THE UK Government has confirmed plans to phase out the sale of wet firewood and coal for domestic burning in England.

Wet firewood and coal will be phased out between 2021 and 2023, giving suppliers and the public time to move to alternatives such as dry wood and manufactured solid fuels.

Sales of wet wood in units of under 2 m³ will be restricted from February 2021, allowing existing stocks to be used up. From this date, wet wood sold in volumes greater than 2 m³ will need to be sold with advice on how to dry it before burning.

Wood-burning stoves and coal fires are the single largest source of pollutant PM2.5, which consists of tiny particles that find their way into the body’s lungs and blood.

The announcement by the Department for Environment, Food and Rural Affairs (DEFRA) is in line with Confor’s response to the government consultation on domestic burning.

Caroline Ayre, national manager for England for Confor, said: “Processing and seasoning high-quality firewood is an important business for many of our members. We recommend customers buy local – burn local, and choose firewood with the Woodsure Ready to Burn label.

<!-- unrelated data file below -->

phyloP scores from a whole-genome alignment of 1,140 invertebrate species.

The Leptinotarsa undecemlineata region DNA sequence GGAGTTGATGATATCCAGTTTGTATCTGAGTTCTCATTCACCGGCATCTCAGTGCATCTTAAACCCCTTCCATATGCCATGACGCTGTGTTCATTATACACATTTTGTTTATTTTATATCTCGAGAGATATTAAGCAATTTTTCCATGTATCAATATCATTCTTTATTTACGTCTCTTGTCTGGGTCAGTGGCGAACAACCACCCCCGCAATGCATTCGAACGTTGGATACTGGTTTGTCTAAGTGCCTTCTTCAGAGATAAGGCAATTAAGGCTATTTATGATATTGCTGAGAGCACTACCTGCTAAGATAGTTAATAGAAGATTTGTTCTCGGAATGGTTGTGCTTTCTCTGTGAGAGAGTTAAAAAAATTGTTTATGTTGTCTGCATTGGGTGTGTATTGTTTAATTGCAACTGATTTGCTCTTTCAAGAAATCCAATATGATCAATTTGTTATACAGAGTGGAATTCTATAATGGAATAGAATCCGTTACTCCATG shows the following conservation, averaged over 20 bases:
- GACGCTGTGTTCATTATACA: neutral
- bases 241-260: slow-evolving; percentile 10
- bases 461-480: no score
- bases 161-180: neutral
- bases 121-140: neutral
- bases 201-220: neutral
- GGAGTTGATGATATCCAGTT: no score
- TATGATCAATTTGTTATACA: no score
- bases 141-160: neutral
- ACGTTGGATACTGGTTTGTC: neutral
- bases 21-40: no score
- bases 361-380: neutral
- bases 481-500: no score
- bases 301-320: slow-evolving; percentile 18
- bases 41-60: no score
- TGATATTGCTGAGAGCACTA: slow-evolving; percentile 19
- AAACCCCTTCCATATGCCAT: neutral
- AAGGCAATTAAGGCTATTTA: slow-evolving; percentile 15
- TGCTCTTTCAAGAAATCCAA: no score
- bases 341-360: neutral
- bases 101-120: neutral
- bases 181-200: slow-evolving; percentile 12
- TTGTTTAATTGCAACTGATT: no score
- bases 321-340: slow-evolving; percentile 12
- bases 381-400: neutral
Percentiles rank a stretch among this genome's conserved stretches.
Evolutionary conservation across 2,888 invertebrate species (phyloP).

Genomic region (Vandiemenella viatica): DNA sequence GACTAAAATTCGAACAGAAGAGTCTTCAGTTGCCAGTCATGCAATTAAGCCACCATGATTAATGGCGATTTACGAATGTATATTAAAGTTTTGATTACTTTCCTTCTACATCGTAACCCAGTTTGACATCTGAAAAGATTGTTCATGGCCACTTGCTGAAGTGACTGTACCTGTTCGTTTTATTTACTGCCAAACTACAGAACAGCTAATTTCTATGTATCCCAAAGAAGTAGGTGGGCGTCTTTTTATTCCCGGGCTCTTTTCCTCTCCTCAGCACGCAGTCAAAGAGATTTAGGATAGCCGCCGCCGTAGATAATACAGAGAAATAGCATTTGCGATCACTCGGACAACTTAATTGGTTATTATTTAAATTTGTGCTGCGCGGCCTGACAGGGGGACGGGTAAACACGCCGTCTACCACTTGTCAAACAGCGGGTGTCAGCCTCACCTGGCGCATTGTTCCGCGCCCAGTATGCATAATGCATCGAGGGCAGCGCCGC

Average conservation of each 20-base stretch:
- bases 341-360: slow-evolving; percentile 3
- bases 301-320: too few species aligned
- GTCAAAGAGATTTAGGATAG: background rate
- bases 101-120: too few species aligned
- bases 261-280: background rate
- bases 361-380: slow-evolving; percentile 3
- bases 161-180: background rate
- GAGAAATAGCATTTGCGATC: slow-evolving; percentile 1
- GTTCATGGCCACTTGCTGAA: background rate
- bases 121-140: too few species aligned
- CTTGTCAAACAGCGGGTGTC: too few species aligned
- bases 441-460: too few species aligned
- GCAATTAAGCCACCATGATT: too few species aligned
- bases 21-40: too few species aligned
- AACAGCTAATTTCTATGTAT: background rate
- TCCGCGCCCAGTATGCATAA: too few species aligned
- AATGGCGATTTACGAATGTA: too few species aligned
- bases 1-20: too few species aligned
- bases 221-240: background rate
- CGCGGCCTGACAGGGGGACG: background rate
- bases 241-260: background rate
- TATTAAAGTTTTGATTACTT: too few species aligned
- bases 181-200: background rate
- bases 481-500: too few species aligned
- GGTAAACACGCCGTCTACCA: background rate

“Local firewood not only supports UK jobs and the rural economy, it is also crucial to managing our native woodlands. This is vital to ensure these woodlands’ health and existence as carbon stores and biodiversity habitats for the long term.

“Buying local, seasoned firewood also helps to protect our woodlands from invasive pests, which can be imported on wet wood.”

Environment Secretary George Eustice said: “Cosy open fires and wood-burning stoves are at the heart of many homes up and down the country, but the use of certain fuels means that they are also the biggest source of the most harmful pollutant that is affecting people in the UK. By moving towards the use of cleaner fuels such as dry wood we can all play a part in improving the health of millions of people.

“This is the latest step in delivering on the challenge we set ourselves in our world-leading Clean Air Strategy. We will continue to be ambitious and innovative in tackling air pollution from all sources as we work towards our goal to halve the harm to human health from air pollution by 2030.”